• Consistent events or people that fire up your most difficult feelings

There may be certain feelings that you tend to avoid or get really bogged down with such as:

  • Anger
  • Fear
  • Sadness
  • Helplessness
  • Powerlessness

These moods or feelings may be signs that you need emotional muscle strengthening.

If you consider the gut as a ‘second brain’ and how it impacts on our mood, there may be certain kind of foods or ingredients you eat that trigger certain moods or feelings.

Emotions dictate how we think, behave and act.

Emotions enable us to react to situations – for example, anger or fear will set your heart racing, and feeling happy will make you smile.

Men and women tend to respond to their emotions differently. Women are generally likely to express their feelings more directly and share them with friends and family. Men will generally hide their feelings and often withdraw.

However men and women both have emotional triggers. It really depends on how tuned in we are which determines how we flex our emotional muscles.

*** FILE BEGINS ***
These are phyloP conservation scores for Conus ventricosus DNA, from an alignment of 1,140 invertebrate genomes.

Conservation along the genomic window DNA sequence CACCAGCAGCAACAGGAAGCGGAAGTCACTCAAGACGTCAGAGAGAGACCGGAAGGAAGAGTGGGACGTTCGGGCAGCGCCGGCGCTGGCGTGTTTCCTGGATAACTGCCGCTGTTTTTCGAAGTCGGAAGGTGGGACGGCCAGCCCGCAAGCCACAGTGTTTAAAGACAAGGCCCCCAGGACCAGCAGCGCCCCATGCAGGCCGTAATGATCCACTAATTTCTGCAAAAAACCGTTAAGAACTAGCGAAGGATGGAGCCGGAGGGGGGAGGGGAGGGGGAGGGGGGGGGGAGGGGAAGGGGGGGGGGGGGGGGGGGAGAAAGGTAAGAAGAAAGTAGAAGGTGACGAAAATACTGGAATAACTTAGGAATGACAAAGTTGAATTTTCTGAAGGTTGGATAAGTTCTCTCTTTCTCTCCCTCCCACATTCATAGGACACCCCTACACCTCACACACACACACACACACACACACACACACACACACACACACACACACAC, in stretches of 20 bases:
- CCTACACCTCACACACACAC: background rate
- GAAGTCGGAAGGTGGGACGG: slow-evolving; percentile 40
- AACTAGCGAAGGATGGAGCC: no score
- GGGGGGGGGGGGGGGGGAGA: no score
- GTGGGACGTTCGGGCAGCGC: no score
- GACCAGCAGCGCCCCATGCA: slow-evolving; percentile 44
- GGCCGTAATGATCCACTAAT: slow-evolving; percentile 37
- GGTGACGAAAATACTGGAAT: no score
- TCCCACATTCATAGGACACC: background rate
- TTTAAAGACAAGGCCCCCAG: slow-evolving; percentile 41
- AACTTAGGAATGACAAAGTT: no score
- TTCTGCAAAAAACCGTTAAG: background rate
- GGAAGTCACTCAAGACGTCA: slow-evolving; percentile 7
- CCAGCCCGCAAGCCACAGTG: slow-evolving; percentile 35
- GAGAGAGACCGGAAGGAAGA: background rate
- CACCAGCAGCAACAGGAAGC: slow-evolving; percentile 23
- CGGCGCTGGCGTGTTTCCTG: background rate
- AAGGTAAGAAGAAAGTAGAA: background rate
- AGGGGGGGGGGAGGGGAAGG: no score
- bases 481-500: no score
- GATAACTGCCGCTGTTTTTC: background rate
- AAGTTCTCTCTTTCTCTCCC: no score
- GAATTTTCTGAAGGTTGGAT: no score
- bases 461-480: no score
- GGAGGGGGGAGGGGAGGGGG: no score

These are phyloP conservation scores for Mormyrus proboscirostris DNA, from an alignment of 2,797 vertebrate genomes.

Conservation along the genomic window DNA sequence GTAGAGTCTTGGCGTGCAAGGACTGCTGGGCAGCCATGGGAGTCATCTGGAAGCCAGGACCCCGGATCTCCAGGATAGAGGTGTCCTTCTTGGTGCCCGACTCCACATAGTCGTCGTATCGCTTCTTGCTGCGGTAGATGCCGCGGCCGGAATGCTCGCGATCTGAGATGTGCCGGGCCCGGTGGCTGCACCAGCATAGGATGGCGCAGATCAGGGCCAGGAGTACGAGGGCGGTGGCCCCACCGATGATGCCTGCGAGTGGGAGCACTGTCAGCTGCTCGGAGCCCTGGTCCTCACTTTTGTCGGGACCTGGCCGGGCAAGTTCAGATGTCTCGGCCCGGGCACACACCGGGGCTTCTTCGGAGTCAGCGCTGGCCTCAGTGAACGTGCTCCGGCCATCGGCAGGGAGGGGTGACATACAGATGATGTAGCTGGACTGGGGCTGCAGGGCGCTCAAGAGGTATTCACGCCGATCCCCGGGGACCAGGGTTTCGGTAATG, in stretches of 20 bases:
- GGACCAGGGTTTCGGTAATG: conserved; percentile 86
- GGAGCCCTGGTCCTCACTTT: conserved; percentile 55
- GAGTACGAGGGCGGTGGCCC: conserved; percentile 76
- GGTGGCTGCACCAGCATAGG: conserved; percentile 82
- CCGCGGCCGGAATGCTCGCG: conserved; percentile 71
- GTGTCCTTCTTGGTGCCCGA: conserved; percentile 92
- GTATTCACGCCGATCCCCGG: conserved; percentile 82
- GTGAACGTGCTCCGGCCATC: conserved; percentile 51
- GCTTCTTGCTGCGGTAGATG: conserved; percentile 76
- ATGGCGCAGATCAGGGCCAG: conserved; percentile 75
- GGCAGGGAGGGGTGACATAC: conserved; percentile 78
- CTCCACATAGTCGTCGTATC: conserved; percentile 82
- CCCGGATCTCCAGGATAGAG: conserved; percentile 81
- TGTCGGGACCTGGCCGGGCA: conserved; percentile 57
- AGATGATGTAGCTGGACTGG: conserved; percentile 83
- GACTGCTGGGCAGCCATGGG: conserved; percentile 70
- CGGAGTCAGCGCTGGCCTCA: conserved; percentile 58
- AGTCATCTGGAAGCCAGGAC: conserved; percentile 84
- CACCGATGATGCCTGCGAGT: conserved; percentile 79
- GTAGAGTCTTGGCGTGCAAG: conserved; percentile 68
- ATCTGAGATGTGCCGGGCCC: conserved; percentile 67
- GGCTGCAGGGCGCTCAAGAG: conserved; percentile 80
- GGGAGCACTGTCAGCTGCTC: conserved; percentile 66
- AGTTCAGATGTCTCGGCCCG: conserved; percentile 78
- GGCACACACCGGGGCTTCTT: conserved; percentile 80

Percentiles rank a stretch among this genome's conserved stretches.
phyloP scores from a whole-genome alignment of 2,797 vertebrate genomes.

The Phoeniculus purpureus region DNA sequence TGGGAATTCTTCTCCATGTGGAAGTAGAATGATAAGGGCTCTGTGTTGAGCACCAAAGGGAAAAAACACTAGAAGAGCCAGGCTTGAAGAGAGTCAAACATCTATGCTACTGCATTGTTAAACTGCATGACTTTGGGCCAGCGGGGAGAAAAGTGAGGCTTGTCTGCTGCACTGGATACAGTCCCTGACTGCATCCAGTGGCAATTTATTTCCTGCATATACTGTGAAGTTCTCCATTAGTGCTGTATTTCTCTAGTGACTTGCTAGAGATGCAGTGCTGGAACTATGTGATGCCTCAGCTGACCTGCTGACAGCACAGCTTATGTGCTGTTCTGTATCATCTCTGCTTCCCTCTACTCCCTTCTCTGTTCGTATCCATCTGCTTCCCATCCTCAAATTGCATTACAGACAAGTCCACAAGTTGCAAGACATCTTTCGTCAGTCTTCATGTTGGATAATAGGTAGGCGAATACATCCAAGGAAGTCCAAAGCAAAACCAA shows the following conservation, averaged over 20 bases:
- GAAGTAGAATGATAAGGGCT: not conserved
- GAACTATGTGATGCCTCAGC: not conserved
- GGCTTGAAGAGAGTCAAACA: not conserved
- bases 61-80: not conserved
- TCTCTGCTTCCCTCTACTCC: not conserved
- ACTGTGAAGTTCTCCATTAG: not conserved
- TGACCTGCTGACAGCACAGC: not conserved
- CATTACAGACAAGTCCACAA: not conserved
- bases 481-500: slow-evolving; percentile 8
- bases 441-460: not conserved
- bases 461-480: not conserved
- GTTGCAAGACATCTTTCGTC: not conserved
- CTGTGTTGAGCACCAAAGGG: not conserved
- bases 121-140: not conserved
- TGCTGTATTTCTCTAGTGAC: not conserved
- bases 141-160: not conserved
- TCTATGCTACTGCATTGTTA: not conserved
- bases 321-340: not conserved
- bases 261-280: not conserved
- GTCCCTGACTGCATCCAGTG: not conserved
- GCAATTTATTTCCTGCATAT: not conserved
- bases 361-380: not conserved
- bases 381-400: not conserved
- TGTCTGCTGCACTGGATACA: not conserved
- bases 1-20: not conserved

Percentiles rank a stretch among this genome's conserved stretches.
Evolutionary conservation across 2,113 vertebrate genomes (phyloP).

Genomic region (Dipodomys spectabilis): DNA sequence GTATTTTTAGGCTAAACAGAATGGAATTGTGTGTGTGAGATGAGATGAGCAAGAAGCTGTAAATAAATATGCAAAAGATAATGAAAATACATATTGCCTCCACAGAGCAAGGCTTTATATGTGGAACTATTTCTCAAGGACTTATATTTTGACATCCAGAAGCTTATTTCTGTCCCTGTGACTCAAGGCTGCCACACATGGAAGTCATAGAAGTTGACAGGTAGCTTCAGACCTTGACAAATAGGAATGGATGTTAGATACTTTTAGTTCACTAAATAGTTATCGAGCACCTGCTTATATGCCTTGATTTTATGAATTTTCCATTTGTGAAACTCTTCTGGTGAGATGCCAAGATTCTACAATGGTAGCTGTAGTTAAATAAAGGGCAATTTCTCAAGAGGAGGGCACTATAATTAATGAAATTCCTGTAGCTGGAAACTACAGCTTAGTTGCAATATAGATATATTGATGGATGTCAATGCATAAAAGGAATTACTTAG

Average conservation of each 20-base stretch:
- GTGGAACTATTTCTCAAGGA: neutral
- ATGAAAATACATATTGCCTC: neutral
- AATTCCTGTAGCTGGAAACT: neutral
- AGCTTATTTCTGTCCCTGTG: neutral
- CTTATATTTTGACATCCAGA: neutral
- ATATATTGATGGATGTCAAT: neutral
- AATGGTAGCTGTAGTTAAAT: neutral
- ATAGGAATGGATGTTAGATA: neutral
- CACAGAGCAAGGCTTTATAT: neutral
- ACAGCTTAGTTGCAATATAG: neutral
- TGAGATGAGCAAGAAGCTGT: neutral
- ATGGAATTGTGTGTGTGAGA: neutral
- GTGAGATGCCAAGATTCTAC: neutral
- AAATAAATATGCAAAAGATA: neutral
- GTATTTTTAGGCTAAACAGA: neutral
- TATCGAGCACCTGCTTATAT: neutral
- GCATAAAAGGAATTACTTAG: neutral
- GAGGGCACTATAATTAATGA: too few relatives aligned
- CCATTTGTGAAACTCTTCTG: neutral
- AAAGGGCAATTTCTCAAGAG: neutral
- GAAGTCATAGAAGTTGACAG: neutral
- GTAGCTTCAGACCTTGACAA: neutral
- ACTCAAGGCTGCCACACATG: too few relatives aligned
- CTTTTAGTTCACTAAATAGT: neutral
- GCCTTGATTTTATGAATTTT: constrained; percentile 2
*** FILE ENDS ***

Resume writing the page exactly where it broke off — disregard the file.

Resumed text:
How would you rate the strength of your emotional muscle?

Check out my 5 step Workout to strengthen your emotional muscle.

 

 

Howard Todd-Collins

Grad.Dip.Couns.HS, M.Couns.HS, Counsellor/Psychotherapist, Consultant MACA Howard is the director and owner of Men and Relationships Counselling. He passionately believes that given the right space and environment, men open up and talk about their lives in a way that empowers them to take steps to change. He has a strong connection to the growth of men, with over 15 years experience in designing individual and group programs for men and fathers as well as facilitating human relations groups. Go to > http://menandrelationships.com.au/about-us/consultants/ and Learn About Our Consultants – What We Do And Why

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Written by: Howard Todd-Collins

Howard Todd-Collins

Grad.Dip.Couns.HS, M.Couns.HS, Counsellor/Psychotherapist, Consultant MACA Howard is the director and owner of Men and Relationships Counselling. He passionately believes that given the right space and environment, men open up and talk about their lives in a way that empowers them to take steps to change. He has a strong connection to the growth of men, with over 15 years experience in designing individual and group programs for men and fathers as well as facilitating human relations groups. Go to > http://menandrelationships.com.au/about-us/consultants/ and Learn About Our Consultants – What We Do And Why

More Posts - Website